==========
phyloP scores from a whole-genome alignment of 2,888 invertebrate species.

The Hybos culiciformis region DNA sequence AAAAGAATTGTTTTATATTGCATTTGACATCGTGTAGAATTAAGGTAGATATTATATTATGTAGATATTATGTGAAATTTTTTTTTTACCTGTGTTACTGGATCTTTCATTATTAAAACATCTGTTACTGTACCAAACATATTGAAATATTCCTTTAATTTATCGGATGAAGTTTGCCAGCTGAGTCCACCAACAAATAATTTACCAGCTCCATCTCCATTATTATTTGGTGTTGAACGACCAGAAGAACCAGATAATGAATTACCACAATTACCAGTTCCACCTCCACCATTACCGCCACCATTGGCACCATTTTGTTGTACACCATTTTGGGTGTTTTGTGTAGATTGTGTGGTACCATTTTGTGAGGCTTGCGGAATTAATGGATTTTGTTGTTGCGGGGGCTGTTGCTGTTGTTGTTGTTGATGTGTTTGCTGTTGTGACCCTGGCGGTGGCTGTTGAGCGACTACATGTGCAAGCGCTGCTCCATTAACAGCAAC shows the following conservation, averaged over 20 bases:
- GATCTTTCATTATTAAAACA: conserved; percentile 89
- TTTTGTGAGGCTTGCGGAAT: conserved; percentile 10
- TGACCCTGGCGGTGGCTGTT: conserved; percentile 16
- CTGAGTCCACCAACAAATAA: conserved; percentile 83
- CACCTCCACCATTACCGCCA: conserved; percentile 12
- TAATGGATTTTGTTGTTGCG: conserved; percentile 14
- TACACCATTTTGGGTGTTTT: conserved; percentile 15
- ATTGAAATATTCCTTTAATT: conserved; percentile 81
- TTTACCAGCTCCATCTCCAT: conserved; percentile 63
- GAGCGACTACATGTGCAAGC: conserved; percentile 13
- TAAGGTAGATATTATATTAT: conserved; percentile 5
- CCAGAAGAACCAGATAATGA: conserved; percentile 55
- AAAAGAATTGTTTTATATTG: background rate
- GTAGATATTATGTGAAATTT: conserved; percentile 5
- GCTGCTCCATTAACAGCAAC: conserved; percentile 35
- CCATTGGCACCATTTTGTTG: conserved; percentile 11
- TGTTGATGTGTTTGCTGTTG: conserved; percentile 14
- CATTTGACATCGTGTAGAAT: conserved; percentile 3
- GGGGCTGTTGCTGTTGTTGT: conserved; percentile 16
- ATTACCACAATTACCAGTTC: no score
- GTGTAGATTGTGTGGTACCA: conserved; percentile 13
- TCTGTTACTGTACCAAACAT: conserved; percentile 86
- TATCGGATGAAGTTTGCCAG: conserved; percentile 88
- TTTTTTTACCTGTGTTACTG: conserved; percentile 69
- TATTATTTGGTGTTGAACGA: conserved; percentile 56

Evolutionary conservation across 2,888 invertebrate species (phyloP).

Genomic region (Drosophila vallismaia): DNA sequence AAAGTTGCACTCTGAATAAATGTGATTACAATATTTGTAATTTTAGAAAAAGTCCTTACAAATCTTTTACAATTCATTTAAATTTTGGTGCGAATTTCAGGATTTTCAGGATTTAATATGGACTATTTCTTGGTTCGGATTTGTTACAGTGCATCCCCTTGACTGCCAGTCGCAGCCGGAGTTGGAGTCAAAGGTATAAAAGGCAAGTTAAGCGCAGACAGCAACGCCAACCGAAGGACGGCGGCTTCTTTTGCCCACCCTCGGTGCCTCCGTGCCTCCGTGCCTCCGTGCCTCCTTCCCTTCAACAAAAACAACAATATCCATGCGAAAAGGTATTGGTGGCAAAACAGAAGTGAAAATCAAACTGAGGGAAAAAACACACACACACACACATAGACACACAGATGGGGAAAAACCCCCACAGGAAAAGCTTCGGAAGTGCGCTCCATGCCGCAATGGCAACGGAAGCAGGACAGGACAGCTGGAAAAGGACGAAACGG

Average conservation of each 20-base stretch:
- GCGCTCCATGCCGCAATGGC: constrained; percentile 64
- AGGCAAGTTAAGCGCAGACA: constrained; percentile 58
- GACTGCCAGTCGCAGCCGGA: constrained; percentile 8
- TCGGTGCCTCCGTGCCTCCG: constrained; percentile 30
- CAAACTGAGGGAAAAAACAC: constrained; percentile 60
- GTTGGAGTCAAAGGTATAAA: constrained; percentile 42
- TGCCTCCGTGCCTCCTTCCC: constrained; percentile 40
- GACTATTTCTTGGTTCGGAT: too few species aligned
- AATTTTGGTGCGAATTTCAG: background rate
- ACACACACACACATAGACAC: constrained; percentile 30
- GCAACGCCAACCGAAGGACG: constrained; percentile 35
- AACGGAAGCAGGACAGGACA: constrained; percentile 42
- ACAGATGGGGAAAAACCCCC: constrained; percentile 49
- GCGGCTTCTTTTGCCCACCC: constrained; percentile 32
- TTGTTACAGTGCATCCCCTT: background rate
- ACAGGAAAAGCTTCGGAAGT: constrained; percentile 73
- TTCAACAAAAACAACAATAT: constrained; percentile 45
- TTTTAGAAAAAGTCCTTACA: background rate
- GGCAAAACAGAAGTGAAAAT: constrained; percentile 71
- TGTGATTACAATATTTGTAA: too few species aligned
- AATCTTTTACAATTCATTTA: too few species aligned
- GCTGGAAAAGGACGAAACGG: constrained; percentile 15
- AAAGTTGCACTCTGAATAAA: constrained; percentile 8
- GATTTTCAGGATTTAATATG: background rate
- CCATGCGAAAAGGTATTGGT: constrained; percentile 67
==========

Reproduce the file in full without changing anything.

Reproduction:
phyloP scores from a whole-genome alignment of 2,888 invertebrate species.

The Hybos culiciformis region DNA sequence AAAAGAATTGTTTTATATTGCATTTGACATCGTGTAGAATTAAGGTAGATATTATATTATGTAGATATTATGTGAAATTTTTTTTTTACCTGTGTTACTGGATCTTTCATTATTAAAACATCTGTTACTGTACCAAACATATTGAAATATTCCTTTAATTTATCGGATGAAGTTTGCCAGCTGAGTCCACCAACAAATAATTTACCAGCTCCATCTCCATTATTATTTGGTGTTGAACGACCAGAAGAACCAGATAATGAATTACCACAATTACCAGTTCCACCTCCACCATTACCGCCACCATTGGCACCATTTTGTTGTACACCATTTTGGGTGTTTTGTGTAGATTGTGTGGTACCATTTTGTGAGGCTTGCGGAATTAATGGATTTTGTTGTTGCGGGGGCTGTTGCTGTTGTTGTTGTTGATGTGTTTGCTGTTGTGACCCTGGCGGTGGCTGTTGAGCGACTACATGTGCAAGCGCTGCTCCATTAACAGCAAC shows the following conservation, averaged over 20 bases:
- GATCTTTCATTATTAAAACA: conserved; percentile 89
- TTTTGTGAGGCTTGCGGAAT: conserved; percentile 10
- TGACCCTGGCGGTGGCTGTT: conserved; percentile 16
- CTGAGTCCACCAACAAATAA: conserved; percentile 83
- CACCTCCACCATTACCGCCA: conserved; percentile 12
- TAATGGATTTTGTTGTTGCG: conserved; percentile 14
- TACACCATTTTGGGTGTTTT: conserved; percentile 15
- ATTGAAATATTCCTTTAATT: conserved; percentile 81
- TTTACCAGCTCCATCTCCAT: conserved; percentile 63
- GAGCGACTACATGTGCAAGC: conserved; percentile 13
- TAAGGTAGATATTATATTAT: conserved; percentile 5
- CCAGAAGAACCAGATAATGA: conserved; percentile 55
- AAAAGAATTGTTTTATATTG: background rate
- GTAGATATTATGTGAAATTT: conserved; percentile 5
- GCTGCTCCATTAACAGCAAC: conserved; percentile 35
- CCATTGGCACCATTTTGTTG: conserved; percentile 11
- TGTTGATGTGTTTGCTGTTG: conserved; percentile 14
- CATTTGACATCGTGTAGAAT: conserved; percentile 3
- GGGGCTGTTGCTGTTGTTGT: conserved; percentile 16
- ATTACCACAATTACCAGTTC: no score
- GTGTAGATTGTGTGGTACCA: conserved; percentile 13
- TCTGTTACTGTACCAAACAT: conserved; percentile 86
- TATCGGATGAAGTTTGCCAG: conserved; percentile 88
- TTTTTTTACCTGTGTTACTG: conserved; percentile 69
- TATTATTTGGTGTTGAACGA: conserved; percentile 56

Evolutionary conservation across 2,888 invertebrate species (phyloP).

Genomic region (Drosophila vallismaia): DNA sequence AAAGTTGCACTCTGAATAAATGTGATTACAATATTTGTAATTTTAGAAAAAGTCCTTACAAATCTTTTACAATTCATTTAAATTTTGGTGCGAATTTCAGGATTTTCAGGATTTAATATGGACTATTTCTTGGTTCGGATTTGTTACAGTGCATCCCCTTGACTGCCAGTCGCAGCCGGAGTTGGAGTCAAAGGTATAAAAGGCAAGTTAAGCGCAGACAGCAACGCCAACCGAAGGACGGCGGCTTCTTTTGCCCACCCTCGGTGCCTCCGTGCCTCCGTGCCTCCGTGCCTCCTTCCCTTCAACAAAAACAACAATATCCATGCGAAAAGGTATTGGTGGCAAAACAGAAGTGAAAATCAAACTGAGGGAAAAAACACACACACACACACATAGACACACAGATGGGGAAAAACCCCCACAGGAAAAGCTTCGGAAGTGCGCTCCATGCCGCAATGGCAACGGAAGCAGGACAGGACAGCTGGAAAAGGACGAAACGG

Average conservation of each 20-base stretch:
- GCGCTCCATGCCGCAATGGC: constrained; percentile 64
- AGGCAAGTTAAGCGCAGACA: constrained; percentile 58
- GACTGCCAGTCGCAGCCGGA: constrained; percentile 8
- TCGGTGCCTCCGTGCCTCCG: constrained; percentile 30
- CAAACTGAGGGAAAAAACAC: constrained; percentile 60
- GTTGGAGTCAAAGGTATAAA: constrained; percentile 42
- TGCCTCCGTGCCTCCTTCCC: constrained; percentile 40
- GACTATTTCTTGGTTCGGAT: too few species aligned
- AATTTTGGTGCGAATTTCAG: background rate
- ACACACACACACATAGACAC: constrained; percentile 30
- GCAACGCCAACCGAAGGACG: constrained; percentile 35
- AACGGAAGCAGGACAGGACA: constrained; percentile 42
- ACAGATGGGGAAAAACCCCC: constrained; percentile 49
- GCGGCTTCTTTTGCCCACCC: constrained; percentile 32
- TTGTTACAGTGCATCCCCTT: background rate
- ACAGGAAAAGCTTCGGAAGT: constrained; percentile 73
- TTCAACAAAAACAACAATAT: constrained; percentile 45
- TTTTAGAAAAAGTCCTTACA: background rate
- GGCAAAACAGAAGTGAAAAT: constrained; percentile 71
- TGTGATTACAATATTTGTAA: too few species aligned
- AATCTTTTACAATTCATTTA: too few species aligned
- GCTGGAAAAGGACGAAACGG: constrained; percentile 15
- AAAGTTGCACTCTGAATAAA: constrained; percentile 8
- GATTTTCAGGATTTAATATG: background rate
- CCATGCGAAAAGGTATTGGT: constrained; percentile 67